They were the pioneers of today’s NZ-China relationships.
Thanks Damian. That's the one.
Guangzhou was the first Chinese city I visited on a memorable trip in April/May 1976.
Wow, Hilary, that trip must've been amazing. I was too busy being a newborn baby about that time to visit China. The changes I've seen since I was first blown away by the sheer size of the Xiang River back in 1999 are incredible. Reading Mark Salzman's Iron and Silk was a bit of a mind-bender because his descriptions of Changsha in the early 80s had enough that was familiar to me from Changsha in '99/2000 for it to be really familiar, but enough of a bygone era for it to be completely foreign.
Chou En Lai (not sure about modern spelling)
Tien an Mien
Tone markers are generally considered optional in hànyǔ pīnyīn, but really should be included. Though your spellings aren't any less modern, considering that various forms of Yale, Wade-Giles, and other competing systems of romanisation are still in use in Taiwan, Hong Kong, Macao and the diaspora as well as historical contexts, adapted to Cantonese and Hokkien/Fujian and I imagine also Hakka languages and dialects as well as Mandarin.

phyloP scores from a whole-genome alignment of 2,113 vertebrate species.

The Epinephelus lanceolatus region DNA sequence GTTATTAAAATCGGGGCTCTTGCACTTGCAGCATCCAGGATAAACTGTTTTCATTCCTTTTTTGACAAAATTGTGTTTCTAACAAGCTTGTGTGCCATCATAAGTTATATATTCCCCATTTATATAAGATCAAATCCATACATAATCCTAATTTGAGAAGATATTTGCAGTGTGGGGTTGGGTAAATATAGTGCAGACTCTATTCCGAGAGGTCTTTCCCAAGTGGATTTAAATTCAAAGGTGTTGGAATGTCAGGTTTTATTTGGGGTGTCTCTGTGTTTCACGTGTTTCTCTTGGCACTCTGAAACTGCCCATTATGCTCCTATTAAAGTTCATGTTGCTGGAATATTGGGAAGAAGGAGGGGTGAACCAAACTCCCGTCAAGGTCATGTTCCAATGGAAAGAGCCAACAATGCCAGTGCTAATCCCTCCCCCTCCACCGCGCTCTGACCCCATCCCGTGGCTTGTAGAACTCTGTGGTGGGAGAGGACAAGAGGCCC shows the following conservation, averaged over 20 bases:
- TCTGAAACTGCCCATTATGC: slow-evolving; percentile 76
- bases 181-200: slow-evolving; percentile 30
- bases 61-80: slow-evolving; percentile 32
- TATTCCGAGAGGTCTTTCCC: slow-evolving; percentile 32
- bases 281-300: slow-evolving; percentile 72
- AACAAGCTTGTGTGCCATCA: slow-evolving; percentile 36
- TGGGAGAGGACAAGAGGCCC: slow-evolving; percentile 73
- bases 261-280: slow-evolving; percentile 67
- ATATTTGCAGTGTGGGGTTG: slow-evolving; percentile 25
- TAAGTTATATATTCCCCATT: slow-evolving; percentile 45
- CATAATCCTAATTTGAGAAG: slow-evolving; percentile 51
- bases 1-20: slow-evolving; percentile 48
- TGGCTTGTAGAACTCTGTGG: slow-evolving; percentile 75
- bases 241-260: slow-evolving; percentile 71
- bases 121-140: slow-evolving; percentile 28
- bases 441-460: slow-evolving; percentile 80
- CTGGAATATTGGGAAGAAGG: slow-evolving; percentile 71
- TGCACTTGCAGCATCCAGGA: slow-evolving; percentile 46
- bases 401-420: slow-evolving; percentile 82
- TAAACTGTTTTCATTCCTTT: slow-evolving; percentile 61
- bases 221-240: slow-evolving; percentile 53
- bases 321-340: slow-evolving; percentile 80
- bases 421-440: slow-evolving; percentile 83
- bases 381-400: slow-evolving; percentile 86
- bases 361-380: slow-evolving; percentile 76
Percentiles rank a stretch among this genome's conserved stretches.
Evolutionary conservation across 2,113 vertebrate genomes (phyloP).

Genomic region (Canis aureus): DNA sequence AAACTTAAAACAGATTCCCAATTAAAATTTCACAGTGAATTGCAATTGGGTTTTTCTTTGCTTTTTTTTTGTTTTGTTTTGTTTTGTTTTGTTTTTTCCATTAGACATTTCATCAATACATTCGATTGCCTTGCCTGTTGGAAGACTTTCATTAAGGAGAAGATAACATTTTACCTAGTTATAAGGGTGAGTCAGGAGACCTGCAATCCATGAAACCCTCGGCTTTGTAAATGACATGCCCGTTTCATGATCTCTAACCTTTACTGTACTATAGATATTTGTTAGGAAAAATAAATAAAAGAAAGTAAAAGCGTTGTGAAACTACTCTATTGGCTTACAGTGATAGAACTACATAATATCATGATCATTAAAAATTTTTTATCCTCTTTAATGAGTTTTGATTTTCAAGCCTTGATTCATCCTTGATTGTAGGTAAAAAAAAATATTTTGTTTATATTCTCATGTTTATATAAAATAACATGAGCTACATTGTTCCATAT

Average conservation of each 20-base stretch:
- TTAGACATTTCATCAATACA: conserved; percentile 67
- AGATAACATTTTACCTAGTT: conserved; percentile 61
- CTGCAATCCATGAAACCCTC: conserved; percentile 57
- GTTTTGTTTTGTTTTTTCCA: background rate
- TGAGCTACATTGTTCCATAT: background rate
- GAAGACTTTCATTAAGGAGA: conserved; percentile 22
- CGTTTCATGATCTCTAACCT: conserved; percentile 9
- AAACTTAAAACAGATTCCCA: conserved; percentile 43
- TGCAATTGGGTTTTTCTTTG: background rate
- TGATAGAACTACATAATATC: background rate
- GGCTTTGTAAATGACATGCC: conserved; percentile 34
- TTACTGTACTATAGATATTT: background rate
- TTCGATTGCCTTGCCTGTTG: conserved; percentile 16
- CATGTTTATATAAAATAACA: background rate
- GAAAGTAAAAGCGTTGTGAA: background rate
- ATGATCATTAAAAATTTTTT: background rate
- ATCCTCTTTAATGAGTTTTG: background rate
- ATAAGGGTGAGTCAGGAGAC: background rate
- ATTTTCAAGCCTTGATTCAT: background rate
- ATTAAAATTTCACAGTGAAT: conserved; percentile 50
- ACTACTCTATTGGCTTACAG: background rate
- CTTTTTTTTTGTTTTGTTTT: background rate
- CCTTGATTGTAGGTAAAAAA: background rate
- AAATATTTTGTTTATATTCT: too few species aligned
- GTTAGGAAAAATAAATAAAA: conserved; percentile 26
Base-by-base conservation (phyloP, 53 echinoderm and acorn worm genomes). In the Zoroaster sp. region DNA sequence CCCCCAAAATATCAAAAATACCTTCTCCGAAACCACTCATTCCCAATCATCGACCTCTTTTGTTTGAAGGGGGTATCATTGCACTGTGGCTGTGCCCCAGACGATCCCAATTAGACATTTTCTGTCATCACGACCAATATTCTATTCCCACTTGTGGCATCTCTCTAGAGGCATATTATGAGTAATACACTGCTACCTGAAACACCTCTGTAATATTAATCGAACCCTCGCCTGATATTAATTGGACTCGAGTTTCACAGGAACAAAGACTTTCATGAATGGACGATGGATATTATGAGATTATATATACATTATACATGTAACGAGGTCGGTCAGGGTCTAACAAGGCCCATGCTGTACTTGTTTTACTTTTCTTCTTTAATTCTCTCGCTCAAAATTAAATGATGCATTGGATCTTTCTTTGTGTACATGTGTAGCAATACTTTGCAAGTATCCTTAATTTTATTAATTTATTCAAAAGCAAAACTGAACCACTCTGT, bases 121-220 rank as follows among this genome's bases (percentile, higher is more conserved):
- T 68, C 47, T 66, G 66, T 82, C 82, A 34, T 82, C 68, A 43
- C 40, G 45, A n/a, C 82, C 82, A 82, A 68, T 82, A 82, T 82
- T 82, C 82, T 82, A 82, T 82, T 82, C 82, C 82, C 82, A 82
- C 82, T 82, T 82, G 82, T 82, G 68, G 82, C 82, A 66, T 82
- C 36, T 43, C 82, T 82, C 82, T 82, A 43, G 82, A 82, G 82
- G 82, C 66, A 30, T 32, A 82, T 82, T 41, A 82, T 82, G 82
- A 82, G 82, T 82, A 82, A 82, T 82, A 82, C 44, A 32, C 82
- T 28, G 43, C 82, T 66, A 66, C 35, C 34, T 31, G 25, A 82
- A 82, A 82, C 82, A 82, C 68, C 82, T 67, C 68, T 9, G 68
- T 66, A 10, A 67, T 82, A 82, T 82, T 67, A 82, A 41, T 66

Damian's 4th photo reminds me very much of both a generic Chinese city and my first experience of Guangzhou. That first experience of Guangzhou was July 3, 2000, on a China Southern flight from Changsha. The plane zigzagged lower and lower, the buildings (exactly like in that photo) getting ever more uncomfortably closer, and the rivers such a thick brown colour I started to think that if the pilot couldn't find the airport we could just land on one of the rivers. Judging by Damian's photos, although the buildings have got higher and the people more, the colours of the city haven't changed.
Am I the only one who's been given godlike powers to close threads and make posts sticky? Russell?
...godlike powers to close threads and make posts sticky?
as it's the web, surely the threads should be sticky?
But yeah? what's the lowdown on these jargonised buttons
what esoteric new infomanagement function do they fulfil?
more complexity for everyday life?
will they free me up (like the computer)
for hours of extra productive toil?
meanwhile I ain't pushing nothin'....
(basic fear of the unknown)
meanwhile I ain't pushing nothin'
Thanks Chris. I should have checked correct spellings and tones (after all I try and be careful with macrons). This was when places were known to NZers as Canton, Peking etc. There were two of us young ones on the NZ-China Society tour bringing the average age down to about 50 - so an interesting bunch of old China hands. Three of us were vegetarians which meant we got wonderful fresh veges from the markets, while the others, being seen as guests of the country, were served assorted animal parts three times a day. This was soon after Kirk had 'recognised' the Chinese government, and NZers were seen as esteemed friends. We even got invited to a banquet in the great hall of the people in Beijing. Mao died later that year and things got even more politically fraught. We met Rewi Alley at his house in Beijing but didn't realise that he couldn't really talk freely with us - he was never alone and under virtual house arrest at the time. But he sent us books of his poems for many years after that.